Fake stamp paper kingpin Abdul Karim Telgi is deadtext_fields
Bengaluru: Son of a railway employee who started off as a vegetable and fruit vendor in trains, Abdul Kareem Telgi took to the murky world and attained notoriety as the kingpin of a multi-crore counterfeit stamp paper scam.
For over a decade, Telgi, who died today following illness while serving his sentence, ran the empire as the mastermind of the counterfeit stamp papers until 2003.
As the sensational scam unfolded, security and intelligence agencies pegged its size at a figure of up to Rs 20,000 crore.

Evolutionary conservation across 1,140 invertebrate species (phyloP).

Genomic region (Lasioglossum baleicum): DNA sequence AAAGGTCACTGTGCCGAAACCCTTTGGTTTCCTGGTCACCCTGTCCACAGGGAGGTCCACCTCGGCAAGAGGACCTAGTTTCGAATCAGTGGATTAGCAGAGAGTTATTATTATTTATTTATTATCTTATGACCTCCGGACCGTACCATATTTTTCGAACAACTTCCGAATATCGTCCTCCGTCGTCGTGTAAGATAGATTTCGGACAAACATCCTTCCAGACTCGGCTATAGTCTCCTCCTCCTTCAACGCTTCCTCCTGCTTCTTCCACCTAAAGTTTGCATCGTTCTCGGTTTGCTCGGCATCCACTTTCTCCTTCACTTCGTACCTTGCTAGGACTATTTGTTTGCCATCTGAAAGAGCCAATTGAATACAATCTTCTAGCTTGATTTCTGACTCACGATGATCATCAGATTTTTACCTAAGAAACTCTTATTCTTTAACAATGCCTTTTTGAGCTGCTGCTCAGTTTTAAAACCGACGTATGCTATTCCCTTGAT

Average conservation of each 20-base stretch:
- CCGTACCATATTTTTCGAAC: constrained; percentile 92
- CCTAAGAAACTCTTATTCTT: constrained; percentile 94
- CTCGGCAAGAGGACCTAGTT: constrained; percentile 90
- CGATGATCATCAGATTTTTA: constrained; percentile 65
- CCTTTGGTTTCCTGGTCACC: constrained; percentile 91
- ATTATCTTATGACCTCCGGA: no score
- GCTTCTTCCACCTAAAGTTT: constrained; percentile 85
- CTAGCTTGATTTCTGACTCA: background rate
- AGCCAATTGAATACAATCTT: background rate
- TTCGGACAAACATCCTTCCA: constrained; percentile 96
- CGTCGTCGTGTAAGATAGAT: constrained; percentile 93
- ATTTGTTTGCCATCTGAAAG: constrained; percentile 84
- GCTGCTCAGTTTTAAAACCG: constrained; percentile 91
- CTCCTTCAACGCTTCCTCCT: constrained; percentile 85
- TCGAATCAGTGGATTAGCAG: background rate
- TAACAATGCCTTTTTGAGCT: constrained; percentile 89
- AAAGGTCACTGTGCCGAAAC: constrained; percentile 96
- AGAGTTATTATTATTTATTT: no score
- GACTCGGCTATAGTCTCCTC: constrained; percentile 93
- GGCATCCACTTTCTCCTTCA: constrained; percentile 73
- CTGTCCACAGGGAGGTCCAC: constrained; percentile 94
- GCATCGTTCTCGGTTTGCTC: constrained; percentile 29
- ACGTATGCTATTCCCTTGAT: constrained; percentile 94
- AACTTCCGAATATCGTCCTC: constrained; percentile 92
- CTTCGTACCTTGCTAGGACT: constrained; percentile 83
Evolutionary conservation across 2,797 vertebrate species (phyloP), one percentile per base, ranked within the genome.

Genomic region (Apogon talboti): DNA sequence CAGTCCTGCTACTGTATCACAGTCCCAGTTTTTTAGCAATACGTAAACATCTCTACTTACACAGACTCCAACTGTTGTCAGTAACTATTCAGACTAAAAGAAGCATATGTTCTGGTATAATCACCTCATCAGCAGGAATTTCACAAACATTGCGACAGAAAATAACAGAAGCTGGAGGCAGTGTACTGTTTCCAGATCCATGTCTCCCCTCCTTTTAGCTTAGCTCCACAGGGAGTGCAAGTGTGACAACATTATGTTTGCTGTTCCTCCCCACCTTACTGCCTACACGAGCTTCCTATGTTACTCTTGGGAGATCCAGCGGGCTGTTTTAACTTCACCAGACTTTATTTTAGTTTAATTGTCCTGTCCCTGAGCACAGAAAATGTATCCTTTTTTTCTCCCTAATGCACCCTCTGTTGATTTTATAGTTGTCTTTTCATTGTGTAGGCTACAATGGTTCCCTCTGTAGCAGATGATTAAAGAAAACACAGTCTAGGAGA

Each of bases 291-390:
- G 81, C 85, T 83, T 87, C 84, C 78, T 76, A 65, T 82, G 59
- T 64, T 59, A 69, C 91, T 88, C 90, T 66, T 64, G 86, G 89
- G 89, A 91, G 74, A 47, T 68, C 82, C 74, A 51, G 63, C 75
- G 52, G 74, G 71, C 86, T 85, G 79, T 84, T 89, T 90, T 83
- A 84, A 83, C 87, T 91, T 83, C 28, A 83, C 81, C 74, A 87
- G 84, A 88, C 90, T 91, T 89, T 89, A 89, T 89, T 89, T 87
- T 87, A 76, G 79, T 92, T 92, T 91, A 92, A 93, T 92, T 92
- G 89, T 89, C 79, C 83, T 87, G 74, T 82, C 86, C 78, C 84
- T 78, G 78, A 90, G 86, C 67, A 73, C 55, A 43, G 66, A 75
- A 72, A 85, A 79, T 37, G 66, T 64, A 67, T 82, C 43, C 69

Hailing from Khanapur in Belagavi district of Karnataka, 56-year-old Telgi began his life as a vegetable and fruit vendor in trains.
After his education in the local Sarvodaya Vidyalaya, an English-medium school, he had obtained a B.Com degree from a college in Belagavi.
Later, he moved to Saudi Arabia and returned seven years later to Mumbai, where he allegedly developed links with the underworld.
He was arrested in 1991 on charges of cheating, but reportedly used his stay in the prison to learn the tricks of the trade from an expert forger. Telgi allegedly bribed his way out of jail.
Acquiring a stamp-paper licence in 1994, Telgi opened an office at Mint Road in Mumbai.